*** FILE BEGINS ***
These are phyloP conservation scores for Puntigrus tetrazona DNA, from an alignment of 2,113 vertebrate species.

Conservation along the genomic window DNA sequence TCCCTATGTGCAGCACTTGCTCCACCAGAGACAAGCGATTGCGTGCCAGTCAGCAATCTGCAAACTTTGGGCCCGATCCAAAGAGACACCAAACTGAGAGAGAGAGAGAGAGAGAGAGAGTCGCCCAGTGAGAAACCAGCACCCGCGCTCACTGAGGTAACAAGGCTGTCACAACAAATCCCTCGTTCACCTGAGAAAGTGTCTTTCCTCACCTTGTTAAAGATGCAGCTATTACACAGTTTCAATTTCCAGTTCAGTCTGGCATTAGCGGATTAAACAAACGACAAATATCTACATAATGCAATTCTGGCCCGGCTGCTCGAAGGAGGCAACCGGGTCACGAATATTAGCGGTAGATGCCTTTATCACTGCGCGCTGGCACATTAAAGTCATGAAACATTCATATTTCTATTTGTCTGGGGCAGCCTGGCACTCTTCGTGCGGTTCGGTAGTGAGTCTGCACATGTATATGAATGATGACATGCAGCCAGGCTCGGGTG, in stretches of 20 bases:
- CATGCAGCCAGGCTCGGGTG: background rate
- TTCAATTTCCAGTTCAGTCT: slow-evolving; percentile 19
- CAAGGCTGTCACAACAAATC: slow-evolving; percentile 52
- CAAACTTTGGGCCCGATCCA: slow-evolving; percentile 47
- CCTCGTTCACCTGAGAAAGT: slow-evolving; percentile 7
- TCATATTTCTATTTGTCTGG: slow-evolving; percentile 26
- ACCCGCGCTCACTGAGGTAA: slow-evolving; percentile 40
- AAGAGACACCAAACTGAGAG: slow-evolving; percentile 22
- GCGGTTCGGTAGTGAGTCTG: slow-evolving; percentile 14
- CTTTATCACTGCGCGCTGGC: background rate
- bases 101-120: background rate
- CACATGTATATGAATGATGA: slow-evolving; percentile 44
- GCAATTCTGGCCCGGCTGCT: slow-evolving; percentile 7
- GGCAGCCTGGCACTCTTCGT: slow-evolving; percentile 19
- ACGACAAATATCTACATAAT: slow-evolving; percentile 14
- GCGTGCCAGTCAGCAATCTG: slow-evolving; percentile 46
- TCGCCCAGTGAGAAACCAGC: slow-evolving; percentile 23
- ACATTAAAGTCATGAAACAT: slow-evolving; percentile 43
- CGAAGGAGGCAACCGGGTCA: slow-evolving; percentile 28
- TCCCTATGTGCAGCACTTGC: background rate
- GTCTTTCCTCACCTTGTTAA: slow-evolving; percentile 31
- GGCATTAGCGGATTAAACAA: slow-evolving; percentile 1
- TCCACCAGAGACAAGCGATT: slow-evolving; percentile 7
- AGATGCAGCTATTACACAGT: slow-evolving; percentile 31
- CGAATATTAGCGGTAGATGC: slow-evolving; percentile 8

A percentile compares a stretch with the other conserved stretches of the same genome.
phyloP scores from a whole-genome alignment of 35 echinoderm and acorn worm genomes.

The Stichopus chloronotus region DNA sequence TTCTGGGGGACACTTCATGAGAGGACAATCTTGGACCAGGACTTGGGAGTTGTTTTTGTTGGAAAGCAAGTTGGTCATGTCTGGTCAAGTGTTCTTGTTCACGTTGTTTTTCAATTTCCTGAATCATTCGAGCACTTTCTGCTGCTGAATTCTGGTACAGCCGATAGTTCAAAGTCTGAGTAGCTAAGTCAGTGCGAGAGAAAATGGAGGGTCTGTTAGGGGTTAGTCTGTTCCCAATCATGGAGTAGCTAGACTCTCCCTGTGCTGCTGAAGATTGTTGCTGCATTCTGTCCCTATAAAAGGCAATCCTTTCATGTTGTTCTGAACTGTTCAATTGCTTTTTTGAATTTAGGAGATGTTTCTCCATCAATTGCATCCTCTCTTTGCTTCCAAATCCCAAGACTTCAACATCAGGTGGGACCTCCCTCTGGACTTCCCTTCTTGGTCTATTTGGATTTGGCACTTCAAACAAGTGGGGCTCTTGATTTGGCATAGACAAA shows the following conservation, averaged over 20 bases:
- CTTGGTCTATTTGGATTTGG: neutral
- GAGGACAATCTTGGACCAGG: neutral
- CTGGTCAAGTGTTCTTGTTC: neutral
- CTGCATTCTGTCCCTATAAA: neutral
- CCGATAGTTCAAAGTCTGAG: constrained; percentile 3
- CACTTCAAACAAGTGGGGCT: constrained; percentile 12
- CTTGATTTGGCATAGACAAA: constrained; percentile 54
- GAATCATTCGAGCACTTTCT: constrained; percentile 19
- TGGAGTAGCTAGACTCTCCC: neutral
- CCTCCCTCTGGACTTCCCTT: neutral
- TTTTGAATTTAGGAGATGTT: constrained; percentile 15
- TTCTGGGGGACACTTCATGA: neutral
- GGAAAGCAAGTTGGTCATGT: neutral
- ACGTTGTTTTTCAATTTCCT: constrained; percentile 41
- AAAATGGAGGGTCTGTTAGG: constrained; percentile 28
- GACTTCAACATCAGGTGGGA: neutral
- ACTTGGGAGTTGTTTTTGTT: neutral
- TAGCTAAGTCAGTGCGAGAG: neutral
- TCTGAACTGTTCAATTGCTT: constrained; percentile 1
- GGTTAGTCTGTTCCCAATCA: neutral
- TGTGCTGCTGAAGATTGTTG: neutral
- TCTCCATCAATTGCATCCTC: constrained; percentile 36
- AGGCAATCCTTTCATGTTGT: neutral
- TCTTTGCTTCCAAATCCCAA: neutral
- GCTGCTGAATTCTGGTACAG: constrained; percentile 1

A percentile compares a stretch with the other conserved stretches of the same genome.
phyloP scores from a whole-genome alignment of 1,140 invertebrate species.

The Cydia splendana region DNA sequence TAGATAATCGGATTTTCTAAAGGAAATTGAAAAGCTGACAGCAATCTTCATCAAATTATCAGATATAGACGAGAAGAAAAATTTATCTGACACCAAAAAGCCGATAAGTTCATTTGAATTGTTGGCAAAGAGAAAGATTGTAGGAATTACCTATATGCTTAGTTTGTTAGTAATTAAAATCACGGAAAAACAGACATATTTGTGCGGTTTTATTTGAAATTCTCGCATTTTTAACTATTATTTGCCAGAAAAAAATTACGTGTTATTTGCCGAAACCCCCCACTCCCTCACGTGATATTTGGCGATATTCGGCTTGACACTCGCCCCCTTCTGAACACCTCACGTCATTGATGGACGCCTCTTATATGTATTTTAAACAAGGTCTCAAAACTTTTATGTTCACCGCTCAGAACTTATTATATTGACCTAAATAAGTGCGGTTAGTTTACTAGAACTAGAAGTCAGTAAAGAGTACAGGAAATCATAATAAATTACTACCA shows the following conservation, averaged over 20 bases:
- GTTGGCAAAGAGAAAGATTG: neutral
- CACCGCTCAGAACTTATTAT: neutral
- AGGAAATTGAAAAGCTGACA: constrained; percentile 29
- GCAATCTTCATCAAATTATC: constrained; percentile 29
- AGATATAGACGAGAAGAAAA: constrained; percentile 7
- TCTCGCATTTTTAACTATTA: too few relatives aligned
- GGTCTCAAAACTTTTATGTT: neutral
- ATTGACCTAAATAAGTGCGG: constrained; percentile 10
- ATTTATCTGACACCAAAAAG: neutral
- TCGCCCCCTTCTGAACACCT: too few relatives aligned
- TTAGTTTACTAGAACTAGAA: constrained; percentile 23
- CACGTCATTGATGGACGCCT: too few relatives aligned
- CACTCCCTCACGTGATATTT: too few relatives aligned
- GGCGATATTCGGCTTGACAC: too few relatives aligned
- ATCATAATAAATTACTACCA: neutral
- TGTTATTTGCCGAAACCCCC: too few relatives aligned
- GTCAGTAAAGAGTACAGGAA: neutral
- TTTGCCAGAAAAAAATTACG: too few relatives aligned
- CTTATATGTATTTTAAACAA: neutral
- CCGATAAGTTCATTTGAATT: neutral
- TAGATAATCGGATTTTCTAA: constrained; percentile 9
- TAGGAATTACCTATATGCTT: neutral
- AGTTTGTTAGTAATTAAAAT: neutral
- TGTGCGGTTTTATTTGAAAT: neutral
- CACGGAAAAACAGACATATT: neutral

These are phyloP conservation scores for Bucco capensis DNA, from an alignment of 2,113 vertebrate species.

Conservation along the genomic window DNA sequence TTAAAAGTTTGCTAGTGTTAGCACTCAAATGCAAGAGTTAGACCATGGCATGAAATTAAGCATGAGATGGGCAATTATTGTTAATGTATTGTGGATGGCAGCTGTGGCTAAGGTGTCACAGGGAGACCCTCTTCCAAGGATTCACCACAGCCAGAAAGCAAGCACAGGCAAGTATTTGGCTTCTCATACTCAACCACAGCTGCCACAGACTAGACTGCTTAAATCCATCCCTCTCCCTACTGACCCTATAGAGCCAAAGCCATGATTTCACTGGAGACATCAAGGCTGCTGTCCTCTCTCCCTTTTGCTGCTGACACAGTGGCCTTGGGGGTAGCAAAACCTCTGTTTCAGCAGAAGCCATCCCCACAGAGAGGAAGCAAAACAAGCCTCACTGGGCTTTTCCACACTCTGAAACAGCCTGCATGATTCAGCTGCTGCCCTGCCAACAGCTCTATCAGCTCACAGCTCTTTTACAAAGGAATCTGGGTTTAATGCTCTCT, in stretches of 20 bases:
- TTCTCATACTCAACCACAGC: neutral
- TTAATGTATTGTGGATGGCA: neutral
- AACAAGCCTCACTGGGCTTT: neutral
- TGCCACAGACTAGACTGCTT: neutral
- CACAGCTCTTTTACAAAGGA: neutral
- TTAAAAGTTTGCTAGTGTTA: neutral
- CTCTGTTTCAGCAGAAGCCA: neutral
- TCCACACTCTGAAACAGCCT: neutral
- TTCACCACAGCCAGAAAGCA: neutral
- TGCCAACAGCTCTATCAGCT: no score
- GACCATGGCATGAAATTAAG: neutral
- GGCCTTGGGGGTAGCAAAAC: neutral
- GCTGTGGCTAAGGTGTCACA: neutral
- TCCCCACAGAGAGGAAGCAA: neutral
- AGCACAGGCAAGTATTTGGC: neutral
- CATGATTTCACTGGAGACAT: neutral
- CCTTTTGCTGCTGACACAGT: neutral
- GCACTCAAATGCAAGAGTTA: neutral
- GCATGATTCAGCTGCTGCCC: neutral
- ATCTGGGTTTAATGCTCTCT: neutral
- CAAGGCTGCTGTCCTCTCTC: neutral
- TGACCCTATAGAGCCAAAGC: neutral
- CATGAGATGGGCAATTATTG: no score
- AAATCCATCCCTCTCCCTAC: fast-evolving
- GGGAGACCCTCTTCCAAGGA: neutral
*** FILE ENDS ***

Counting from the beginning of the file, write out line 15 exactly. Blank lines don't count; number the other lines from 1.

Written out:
- GCAATTCTGGCCCGGCTGCT: slow-evolving; percentile 7